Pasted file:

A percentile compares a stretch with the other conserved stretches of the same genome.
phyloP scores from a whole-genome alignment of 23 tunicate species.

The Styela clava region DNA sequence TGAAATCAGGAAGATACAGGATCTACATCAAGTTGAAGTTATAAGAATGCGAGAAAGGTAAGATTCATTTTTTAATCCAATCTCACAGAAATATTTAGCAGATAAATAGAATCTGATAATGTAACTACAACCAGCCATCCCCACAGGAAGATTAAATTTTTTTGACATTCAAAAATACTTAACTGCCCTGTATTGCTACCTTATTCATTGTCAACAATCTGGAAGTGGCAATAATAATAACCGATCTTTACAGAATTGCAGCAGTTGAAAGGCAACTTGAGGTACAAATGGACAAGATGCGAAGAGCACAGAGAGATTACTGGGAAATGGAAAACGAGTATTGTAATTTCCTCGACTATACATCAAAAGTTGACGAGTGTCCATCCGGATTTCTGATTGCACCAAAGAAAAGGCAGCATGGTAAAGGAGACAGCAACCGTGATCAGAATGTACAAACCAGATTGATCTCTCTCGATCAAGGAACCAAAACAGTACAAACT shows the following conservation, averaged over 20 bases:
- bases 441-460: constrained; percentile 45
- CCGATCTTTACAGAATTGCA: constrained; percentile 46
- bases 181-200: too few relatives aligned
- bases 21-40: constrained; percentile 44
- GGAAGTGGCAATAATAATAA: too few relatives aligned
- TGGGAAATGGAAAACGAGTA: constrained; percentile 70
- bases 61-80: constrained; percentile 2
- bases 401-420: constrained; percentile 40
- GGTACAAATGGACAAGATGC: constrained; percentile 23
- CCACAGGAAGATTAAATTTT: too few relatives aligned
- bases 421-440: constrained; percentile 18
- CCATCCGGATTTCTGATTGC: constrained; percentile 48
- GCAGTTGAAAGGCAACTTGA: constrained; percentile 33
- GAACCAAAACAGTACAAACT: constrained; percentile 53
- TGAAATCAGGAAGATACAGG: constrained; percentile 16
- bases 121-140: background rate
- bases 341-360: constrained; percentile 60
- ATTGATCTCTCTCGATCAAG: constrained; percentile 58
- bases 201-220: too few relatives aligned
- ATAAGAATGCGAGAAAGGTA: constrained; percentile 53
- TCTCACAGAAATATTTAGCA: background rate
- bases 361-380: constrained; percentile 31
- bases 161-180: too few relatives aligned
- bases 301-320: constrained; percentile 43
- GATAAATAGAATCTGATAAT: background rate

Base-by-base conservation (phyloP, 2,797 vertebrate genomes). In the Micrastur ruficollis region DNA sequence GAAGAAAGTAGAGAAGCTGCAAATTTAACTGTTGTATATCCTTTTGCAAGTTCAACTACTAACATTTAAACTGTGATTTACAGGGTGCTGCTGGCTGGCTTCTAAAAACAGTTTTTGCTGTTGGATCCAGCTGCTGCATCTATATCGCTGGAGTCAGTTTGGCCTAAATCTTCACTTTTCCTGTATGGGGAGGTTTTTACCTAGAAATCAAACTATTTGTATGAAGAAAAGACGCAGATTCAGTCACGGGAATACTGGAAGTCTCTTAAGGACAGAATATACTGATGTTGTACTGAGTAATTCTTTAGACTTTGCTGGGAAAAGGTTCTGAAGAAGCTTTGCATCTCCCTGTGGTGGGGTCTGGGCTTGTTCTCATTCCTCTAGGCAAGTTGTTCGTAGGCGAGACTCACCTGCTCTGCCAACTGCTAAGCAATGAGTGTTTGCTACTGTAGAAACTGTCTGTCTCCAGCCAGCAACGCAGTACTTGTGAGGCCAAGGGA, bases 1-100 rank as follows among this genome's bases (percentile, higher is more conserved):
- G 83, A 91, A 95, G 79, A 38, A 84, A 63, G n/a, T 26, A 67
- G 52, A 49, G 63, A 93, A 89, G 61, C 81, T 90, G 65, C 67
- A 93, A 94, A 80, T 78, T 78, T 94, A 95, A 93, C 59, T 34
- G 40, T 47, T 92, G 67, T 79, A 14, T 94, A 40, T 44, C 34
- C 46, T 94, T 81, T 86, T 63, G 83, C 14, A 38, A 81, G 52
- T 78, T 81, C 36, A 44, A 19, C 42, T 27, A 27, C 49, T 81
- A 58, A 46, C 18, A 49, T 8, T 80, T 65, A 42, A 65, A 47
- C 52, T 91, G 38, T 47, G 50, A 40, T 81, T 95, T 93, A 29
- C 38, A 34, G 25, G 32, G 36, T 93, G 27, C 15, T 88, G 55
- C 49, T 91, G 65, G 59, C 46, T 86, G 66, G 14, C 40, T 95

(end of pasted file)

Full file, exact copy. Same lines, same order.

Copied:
A percentile compares a stretch with the other conserved stretches of the same genome.
phyloP scores from a whole-genome alignment of 23 tunicate species.

The Styela clava region DNA sequence TGAAATCAGGAAGATACAGGATCTACATCAAGTTGAAGTTATAAGAATGCGAGAAAGGTAAGATTCATTTTTTAATCCAATCTCACAGAAATATTTAGCAGATAAATAGAATCTGATAATGTAACTACAACCAGCCATCCCCACAGGAAGATTAAATTTTTTTGACATTCAAAAATACTTAACTGCCCTGTATTGCTACCTTATTCATTGTCAACAATCTGGAAGTGGCAATAATAATAACCGATCTTTACAGAATTGCAGCAGTTGAAAGGCAACTTGAGGTACAAATGGACAAGATGCGAAGAGCACAGAGAGATTACTGGGAAATGGAAAACGAGTATTGTAATTTCCTCGACTATACATCAAAAGTTGACGAGTGTCCATCCGGATTTCTGATTGCACCAAAGAAAAGGCAGCATGGTAAAGGAGACAGCAACCGTGATCAGAATGTACAAACCAGATTGATCTCTCTCGATCAAGGAACCAAAACAGTACAAACT shows the following conservation, averaged over 20 bases:
- bases 441-460: constrained; percentile 45
- CCGATCTTTACAGAATTGCA: constrained; percentile 46
- bases 181-200: too few relatives aligned
- bases 21-40: constrained; percentile 44
- GGAAGTGGCAATAATAATAA: too few relatives aligned
- TGGGAAATGGAAAACGAGTA: constrained; percentile 70
- bases 61-80: constrained; percentile 2
- bases 401-420: constrained; percentile 40
- GGTACAAATGGACAAGATGC: constrained; percentile 23
- CCACAGGAAGATTAAATTTT: too few relatives aligned
- bases 421-440: constrained; percentile 18
- CCATCCGGATTTCTGATTGC: constrained; percentile 48
- GCAGTTGAAAGGCAACTTGA: constrained; percentile 33
- GAACCAAAACAGTACAAACT: constrained; percentile 53
- TGAAATCAGGAAGATACAGG: constrained; percentile 16
- bases 121-140: background rate
- bases 341-360: constrained; percentile 60
- ATTGATCTCTCTCGATCAAG: constrained; percentile 58
- bases 201-220: too few relatives aligned
- ATAAGAATGCGAGAAAGGTA: constrained; percentile 53
- TCTCACAGAAATATTTAGCA: background rate
- bases 361-380: constrained; percentile 31
- bases 161-180: too few relatives aligned
- bases 301-320: constrained; percentile 43
- GATAAATAGAATCTGATAAT: background rate

Base-by-base conservation (phyloP, 2,797 vertebrate genomes). In the Micrastur ruficollis region DNA sequence GAAGAAAGTAGAGAAGCTGCAAATTTAACTGTTGTATATCCTTTTGCAAGTTCAACTACTAACATTTAAACTGTGATTTACAGGGTGCTGCTGGCTGGCTTCTAAAAACAGTTTTTGCTGTTGGATCCAGCTGCTGCATCTATATCGCTGGAGTCAGTTTGGCCTAAATCTTCACTTTTCCTGTATGGGGAGGTTTTTACCTAGAAATCAAACTATTTGTATGAAGAAAAGACGCAGATTCAGTCACGGGAATACTGGAAGTCTCTTAAGGACAGAATATACTGATGTTGTACTGAGTAATTCTTTAGACTTTGCTGGGAAAAGGTTCTGAAGAAGCTTTGCATCTCCCTGTGGTGGGGTCTGGGCTTGTTCTCATTCCTCTAGGCAAGTTGTTCGTAGGCGAGACTCACCTGCTCTGCCAACTGCTAAGCAATGAGTGTTTGCTACTGTAGAAACTGTCTGTCTCCAGCCAGCAACGCAGTACTTGTGAGGCCAAGGGA, bases 1-100 rank as follows among this genome's bases (percentile, higher is more conserved):
- G 83, A 91, A 95, G 79, A 38, A 84, A 63, G n/a, T 26, A 67
- G 52, A 49, G 63, A 93, A 89, G 61, C 81, T 90, G 65, C 67
- A 93, A 94, A 80, T 78, T 78, T 94, A 95, A 93, C 59, T 34
- G 40, T 47, T 92, G 67, T 79, A 14, T 94, A 40, T 44, C 34
- C 46, T 94, T 81, T 86, T 63, G 83, C 14, A 38, A 81, G 52
- T 78, T 81, C 36, A 44, A 19, C 42, T 27, A 27, C 49, T 81
- A 58, A 46, C 18, A 49, T 8, T 80, T 65, A 42, A 65, A 47
- C 52, T 91, G 38, T 47, G 50, A 40, T 81, T 95, T 93, A 29
- C 38, A 34, G 25, G 32, G 36, T 93, G 27, C 15, T 88, G 55
- C 49, T 91, G 65, G 59, C 46, T 86, G 66, G 14, C 40, T 95